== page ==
Eucalyptus globulus,


The dried leaves, collected from older parts of the tree, with not more than 3 p. c of stems, fruits, foreign matter.

Habitat. Australia (Tasmania, Victoria); cultivated in subtropics, Europe, N. Africa, S. United States (California, Florida, etc.; rich valleys, moist slopes of wooded hills.

Syn. Eucalypt., Blue Gum Leaves, Gum Tree (Wood), Fever Tree of Australia, Blue Gum-tree, Woolly Butt, Iron Bark Tree; Fr. Feuilles d'Eucalyptus; Ger. Eucalyptus-blatter.

Eu-ca-lyp tus. L. fr. Gr. έύ, well, good, +

Eucalyptus Eucalyptus 582

covered - i. e., the calyx-limb covers the flower bud before expansion and afterward, at anthesis, falls off in the shape of a lid or cover - the outer operculum of the bud (not the inner of united petals).

Glob'u-lus. L. globulus, globulosus, a little ball, globular - i. e., the thick button-like form of the fruit.

Plant. - Rapid-growing tree, 60-90 M. (200-300°) high, 3-6 M. (10-20°) thick (the largest being 141 M. (470°) high, 27 M. (87°) in circumference - E. amygdalina); bark ash-color; flowers Nov.-Dec, hermaphrodite, pedunculate, pinkish-white, buds very glaucous, consisting of calyx-tube covered by conical lid (operculum) of calyx-limb and united petals, fruit capsules, 18 Mm. (3/4) broad, half-globular, 4-5-ribbed, dehiscing at apex, many-seeded. Leaves, lanceolately scythe-shaped, 8-30 Cm. (3-12') long, 2-7.5 Cm. (4/5-3') broad, acute, acuminate, base unequal, obtuse, rounded, connected with a twisted petiole, 5-35 Mm. (1/5-1 2/5') long, margins slightly uneven, revolute; coriaceous, both surfaces pale yellowish-green, glaucous, glabrous, glandular-punctate and with numerous small, circular, brown dots of

Eucalyptus Eucalyptus 583Eucalyptus Eucalyptus 584Fig. 278.   Eucalyptus globulus: a, b, leaves from old twig; c, from young twig.

Fig. 278. - Eucalyptus globulus: a, b, leaves from old twig; c, from young twig.

cork; veins of the first order anastomosing, forming a line nearly parallel with the margin, stomata deeply depressed (level or elevated in spurious leaves); odor slightly aromatic; taste aromatic, bitter, cooling. Powder, greenish-gray; microscopically - fragments of palisade cells with oil-secretion reservoirs and yellow oily content, calcium oxalate crystals (rosette aggregates), portions of fibro-vascular bundles, bast-fibres. Solvents: diluted alcohol; boiling water. Dose, gr. 15-60 (1-4 Gm.).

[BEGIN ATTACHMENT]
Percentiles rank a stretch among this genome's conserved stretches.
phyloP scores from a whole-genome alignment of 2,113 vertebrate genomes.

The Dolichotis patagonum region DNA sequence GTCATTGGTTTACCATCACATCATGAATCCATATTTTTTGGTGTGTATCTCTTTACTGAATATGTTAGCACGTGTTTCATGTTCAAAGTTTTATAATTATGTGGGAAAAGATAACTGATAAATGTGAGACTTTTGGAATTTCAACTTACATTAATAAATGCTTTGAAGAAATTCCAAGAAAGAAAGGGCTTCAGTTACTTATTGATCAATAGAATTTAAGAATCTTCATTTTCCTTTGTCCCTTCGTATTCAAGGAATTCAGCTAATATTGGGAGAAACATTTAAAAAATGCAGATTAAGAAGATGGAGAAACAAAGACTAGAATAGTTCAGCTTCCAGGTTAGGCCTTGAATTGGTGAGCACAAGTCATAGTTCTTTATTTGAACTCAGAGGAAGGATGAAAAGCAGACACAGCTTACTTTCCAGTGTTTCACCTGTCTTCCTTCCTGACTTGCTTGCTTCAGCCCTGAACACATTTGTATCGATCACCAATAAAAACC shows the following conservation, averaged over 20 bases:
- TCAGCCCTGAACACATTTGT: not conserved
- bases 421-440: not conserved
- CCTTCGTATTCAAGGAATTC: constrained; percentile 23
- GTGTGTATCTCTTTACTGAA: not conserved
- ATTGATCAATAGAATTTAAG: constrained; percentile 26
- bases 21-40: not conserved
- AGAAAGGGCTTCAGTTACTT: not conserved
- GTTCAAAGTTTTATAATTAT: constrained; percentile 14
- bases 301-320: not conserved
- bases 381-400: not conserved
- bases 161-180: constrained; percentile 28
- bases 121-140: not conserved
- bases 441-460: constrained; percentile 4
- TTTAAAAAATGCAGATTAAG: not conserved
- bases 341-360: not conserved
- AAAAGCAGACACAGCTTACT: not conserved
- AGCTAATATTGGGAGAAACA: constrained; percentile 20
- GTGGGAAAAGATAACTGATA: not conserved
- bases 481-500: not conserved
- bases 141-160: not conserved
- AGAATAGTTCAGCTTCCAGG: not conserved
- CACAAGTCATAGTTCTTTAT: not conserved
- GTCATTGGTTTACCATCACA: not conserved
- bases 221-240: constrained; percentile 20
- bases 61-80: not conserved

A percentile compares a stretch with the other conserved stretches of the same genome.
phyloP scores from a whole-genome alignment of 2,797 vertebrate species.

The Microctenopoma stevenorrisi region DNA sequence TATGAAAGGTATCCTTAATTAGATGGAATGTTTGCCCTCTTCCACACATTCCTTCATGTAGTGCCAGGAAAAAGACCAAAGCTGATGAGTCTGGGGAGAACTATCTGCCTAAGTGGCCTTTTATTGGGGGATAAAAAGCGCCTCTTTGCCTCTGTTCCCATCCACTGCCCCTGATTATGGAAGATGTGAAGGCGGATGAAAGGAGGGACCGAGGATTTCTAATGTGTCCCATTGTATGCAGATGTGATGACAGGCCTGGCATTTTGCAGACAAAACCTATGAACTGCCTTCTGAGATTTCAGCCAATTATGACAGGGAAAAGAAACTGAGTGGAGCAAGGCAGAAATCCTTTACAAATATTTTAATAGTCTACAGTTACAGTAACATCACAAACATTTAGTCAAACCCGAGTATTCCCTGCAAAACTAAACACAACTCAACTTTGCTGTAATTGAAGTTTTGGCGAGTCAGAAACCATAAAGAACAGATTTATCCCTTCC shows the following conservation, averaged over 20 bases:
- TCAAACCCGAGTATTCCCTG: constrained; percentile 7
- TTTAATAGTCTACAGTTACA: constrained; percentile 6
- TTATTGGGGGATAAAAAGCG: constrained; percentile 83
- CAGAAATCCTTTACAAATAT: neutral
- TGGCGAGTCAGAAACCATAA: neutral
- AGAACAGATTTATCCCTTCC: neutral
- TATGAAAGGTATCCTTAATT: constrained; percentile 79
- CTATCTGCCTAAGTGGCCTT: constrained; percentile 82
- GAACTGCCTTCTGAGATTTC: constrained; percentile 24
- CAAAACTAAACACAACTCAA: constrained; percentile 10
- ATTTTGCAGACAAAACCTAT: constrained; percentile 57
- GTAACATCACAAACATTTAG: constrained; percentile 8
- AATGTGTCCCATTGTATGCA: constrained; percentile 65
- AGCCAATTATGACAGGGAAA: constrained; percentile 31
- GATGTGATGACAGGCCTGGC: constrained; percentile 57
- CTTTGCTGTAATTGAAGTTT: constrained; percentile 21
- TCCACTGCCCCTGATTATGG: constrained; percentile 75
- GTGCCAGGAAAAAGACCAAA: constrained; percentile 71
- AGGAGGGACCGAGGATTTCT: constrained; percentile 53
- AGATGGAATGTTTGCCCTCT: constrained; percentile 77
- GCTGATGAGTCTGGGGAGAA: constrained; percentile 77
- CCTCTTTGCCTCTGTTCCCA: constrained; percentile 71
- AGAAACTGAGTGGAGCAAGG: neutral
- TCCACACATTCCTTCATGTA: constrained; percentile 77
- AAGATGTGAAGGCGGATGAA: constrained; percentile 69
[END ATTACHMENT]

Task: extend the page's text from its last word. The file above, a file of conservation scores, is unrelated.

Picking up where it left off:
Adulterations. - Leaves: Various leaves having stomata level with leaf-surface, not deeply depressed as in genuine; Powder: Should not reveal epidermal fragments with guard-cells of stomata visible upon vertical view, nor should any fragments, without stomata, exhibit wavy epidermal cells upon vertical view; Oil: Oils of various species of Eucalyptus containing much phellandrene, castor oil 12-20 p. c.

Commercial. - The blue-gum tree of Tasmania (exuding blue-gum), discovered by Labillardiere, French botanist, 1792, and introduced into Europe, 1856, is sensitive to cold, but under favorable conditions attains the height of 15 M. (50°) in 6 years; there are 135 species, the wood of many being hard, resinous and valuable. The aborigines knew something of its virtues, while the Spaniards used it for fever and ague, 1867, but Drs. Brunei and Ramel extolled and proved its antiperiodic properties, 1868-1869. Leaves are picked, dried carefully, and enter trade very little broken, those that are ovate, equilateral, thin and sessile, "junior," being rejected; only the Australian variety should be used, as they vary less in the yield of oil; however, most of our supply comes from California.

Constituents. - Volatile oil 6 p. c, tannin, cerylic alcohol, 3 resins (1 acid, crystallizable), eucalyptic acid.

Oleum Eucalypti. Oil of Eucalyptus, official. - (Syn., 01. Eucalypt., Eucalyptus Oil; Fr. Essence d'Eucalyptus; Ger. Eucalyptusol.) This volatile oil, distilled from the fresh leaves (old leaves containing very little oil), is a colorless, pale yellow liquid, characteristic, aromatic, somewhat camphoraceous odor, pungent, spicy, cooling taste, soluble in 4 vols. of 70 p. c. alcohol, sp. gr. 0.915, dextrorotatory; contains at least 70 p. c. of eucalyptol (cineol), C10H18O, 20 p., c. of cymene, C10H14, eudesmol, C10H16O, phellandrene, C10H16, eucalyptene, C10H18, terpene - d-pinene (small amount), C10H14, also a little valeric, butyric and capronic aldehydes; with hydrochloric acid yields eucalypteol (eucalyptene hydrochloride), C10H16.2HCl, in white hygroscopic, aromatic crystals; with phosphoric oxide yields eucalyptolene, thickish liquid. Tests: 1. Mix oil (2) with glacial acetic acid (4), add saturated solution of sodium nitrite (3), stir gently - no crystals of phellandrene nitrite (abs. of other eucalyptus oils containing much phellandrene). Impurities: castor oil 12-20 p. c, etc. Should be kept cool, dark, in well-stoppered, amber-colored bottles. Dose, ev-15 (.3-1 Ml. (Cc.)).